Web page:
60. “Dr. Rudolf Kastner must be liquidated!” The statement, as quoted in the indictment, appears in Rosenfeld, Tik pelili 124, 16.
61. A telegram by the British Foreign Office to Madrid; USFR, 1944, vol. 1, p. 537. See also Yehuda Bauer, “The Negotiations between Sally Mayer and the Representatives of the S.S. in 1944-1945,” in Rescue Attempts During the Holocaust—Proceedings of the Second Yad Vashem International Historical Conference, Jerusalem, April 8-11, 1974, ed. Yisrael Gutman and Ephraim Zuroff (Jerusalem: Yad Vashem, 1977), 5, 9.
62. Lëvai’s figure of 1,648 (Jeno Lëvai, Eichmann in Hungary [Budapest, 1961], 198) must be a typographical error.
63. Kasztner, Bericht, 61-62 .
64. Shlomo Aronson, “Yisrael Kastner, OSS ve’teoryat ha’hetz be’Nirenberg [Israel Kastner, OSS and the Arrowhead Theory in Nuremberg],” Mishpat ve’historiya [Law and History] (Jerusalem: The Zalman Shazar Center for Jewish History, 1999), ed. Daniel Gutwein and Menachem Mautner, 305, 324.
65. Ibid., 335.
66. Weitz, Ha’ish she’nirtzah pa’a’mayim, 70.
67. Ibid., 76.
68. Ibid., 71-76; Tom Segev, The Seventh Million: The Israelis and the Holocaust (New York: Hill and Wang, 1993), 269-70. Aronson makes the point that Kastner wished to prove that it was within the powers of S.S. officials to save Jewish lives and to demonstrate that those who did so, for whatever reason, would be rewarded; Aronson, “Yisrael Kastner,” 324, 336.
69. Weitz, Ha’ish she’nirtzah pa’a’mayim, 102. In a conversation with Weitz, Haim Cohn confirmed that Kastner indeed “vehemently opposed the filing of a defamation action” (ibid., 375, n. 74). Nevertheless, there are conflicting accounts of this (ibid., 104-7); see also Ruth Bondy, Felix: Pinhas Rosen u’emano [Felix: Pinchas Rosen and His Time] (Tel-Aviv: Zemora-Bitan, 1990), 490.
70. S.H. 1949-1950, p. 281; 4 L.S.I. 154. According to Segev, “Kastner was questioned by the police, but no charges were filed” (Segev, Seventh Million, 258). Segev relies on Rosenfeld’s book, although the pages he cites make no reference to this point. Indeed, following his publication, both Gruenwald and Kastner were interrogated by the police (Weits, Haish shenirtzah pa’amayim, 107.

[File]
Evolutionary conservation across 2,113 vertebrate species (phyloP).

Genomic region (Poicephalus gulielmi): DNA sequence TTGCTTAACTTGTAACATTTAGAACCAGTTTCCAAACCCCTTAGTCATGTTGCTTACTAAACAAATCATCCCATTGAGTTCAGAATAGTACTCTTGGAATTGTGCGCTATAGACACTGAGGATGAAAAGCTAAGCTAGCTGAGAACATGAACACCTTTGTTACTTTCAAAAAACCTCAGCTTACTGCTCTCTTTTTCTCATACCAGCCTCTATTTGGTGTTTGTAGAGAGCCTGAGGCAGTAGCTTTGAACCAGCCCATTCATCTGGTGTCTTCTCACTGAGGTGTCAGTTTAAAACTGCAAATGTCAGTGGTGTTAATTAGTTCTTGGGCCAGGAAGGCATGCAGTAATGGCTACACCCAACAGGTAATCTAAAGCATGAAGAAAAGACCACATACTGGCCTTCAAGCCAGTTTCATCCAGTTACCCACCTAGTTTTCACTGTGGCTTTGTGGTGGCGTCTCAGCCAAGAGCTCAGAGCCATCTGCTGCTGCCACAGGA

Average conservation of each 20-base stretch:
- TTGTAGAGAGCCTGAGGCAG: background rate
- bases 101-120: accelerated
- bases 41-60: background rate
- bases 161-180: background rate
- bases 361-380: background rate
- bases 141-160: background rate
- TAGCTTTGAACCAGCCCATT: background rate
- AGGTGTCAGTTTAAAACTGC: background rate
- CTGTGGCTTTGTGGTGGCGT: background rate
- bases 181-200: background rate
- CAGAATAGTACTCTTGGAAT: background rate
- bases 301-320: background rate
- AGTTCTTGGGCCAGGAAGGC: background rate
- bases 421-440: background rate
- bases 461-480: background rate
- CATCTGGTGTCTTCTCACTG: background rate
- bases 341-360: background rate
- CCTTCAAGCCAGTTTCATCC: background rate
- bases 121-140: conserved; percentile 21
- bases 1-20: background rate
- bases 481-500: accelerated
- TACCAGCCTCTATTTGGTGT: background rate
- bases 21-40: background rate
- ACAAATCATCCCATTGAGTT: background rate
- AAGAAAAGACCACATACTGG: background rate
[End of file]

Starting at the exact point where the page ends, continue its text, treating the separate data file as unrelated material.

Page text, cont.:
71. Cr./App. 232/55 The Attorney-General v. Gruenwald, 12 P.D. 2017, 2280 (“The Kastner Appeal”).
72. Cf. the approach of the U.S. Supreme Court in the matter of New York Times Co. v. Sullivan, 376 U.S. 254 (1964).
73. An example of a biting denunciation is found in M. Vazleman, Ot Kayin [The Mark of Cain] (Tel-Aviv?: Menahem Grilak ed., 1988?). The accusations appear as early as the subtitle of the book: Al parashat mehdalei ha’hatzala ozlat ha’yad ve’atimut ha’lev shel hanhagat ha’Tziyonut ha’Olamit ve’ha’Sochnut ha’Yehudit bishnot ha’Sho’a ve’hahurban, 5699-5705—1939-1945 [On the Affair of the Rescue Failures, Helplessness, and Obtuseness of the World Zionist Leadership and the Jewish Agency During the Years of Holocaust and Destruction, 5699-5705—1939-1945]. For this subject, see Hava Eshkoli (Wayman), Elem: Mapai le’nochah ha’Sho’a—1939-1942 [Silence: Mapai in Front of the Holocaust—1939-1942] (Jerusalem: Yad Ben Zvi, 1994); idem, “Emdat Ha’manhigut ha’Yehudit be’Eretz-Yisrael le’hatzalat Yehudei Eiropa [The Stand of the Jewish Leadership in Palestine to the Rescue of the European Jews],” 24 Yalshut Moseshet (1977), 87-116; Yechiam Weitz, Mudaut ve’hosser onim—Mapai le’nochah ha’Sho’a—1943-1944 [ Awareness and Helplessness–Mapai in Front of the Holocaust—1942-1944] (Jerusalem: Yad Ben Zvi, 1994]; Dina Porat, The Blue and the Yellow Stars of David: The Zionist Leadership in Palestine and the Holocaust, 1939-1945 (Cambridge, Mass.: Harvard University Press, 1990); Idit Zertal, “The Poisoned Hearth: The Jews of Palestine and the Holocaust,” Tikkun 2.2 (1987): 47. Recently the director of the Ben-Gurion Research Center published an extensive research aimed at defying the attacks on the Jewish leadership’s behavior during the Holocaust. See Tuvia Friling, Hetz ba’arafel: David Ben-Gurion, hanhagat ha’Yishuv ve’nisyonot hatzala ba’Sho’a [Arrow in the Dark: David Ben-Gurion, the Yishuv Leadership, and Rescue Attempts during the Holocaust] (Sede Boqer: The Ben-Gurion Research Center, 1998). See also Shabtai Teveth, Ben-Gurion and the Holocaust (New York: Harcourt Brace, 1996); idem, Ha’shanim ha’ne’e’lamot ve’hahor ha’shahor [The Vanished Years and the Black Hole] (Tel-Aviv: Dvir, 1999), pt. 2, Yemei Shoa [Holocaust Days], 125-242.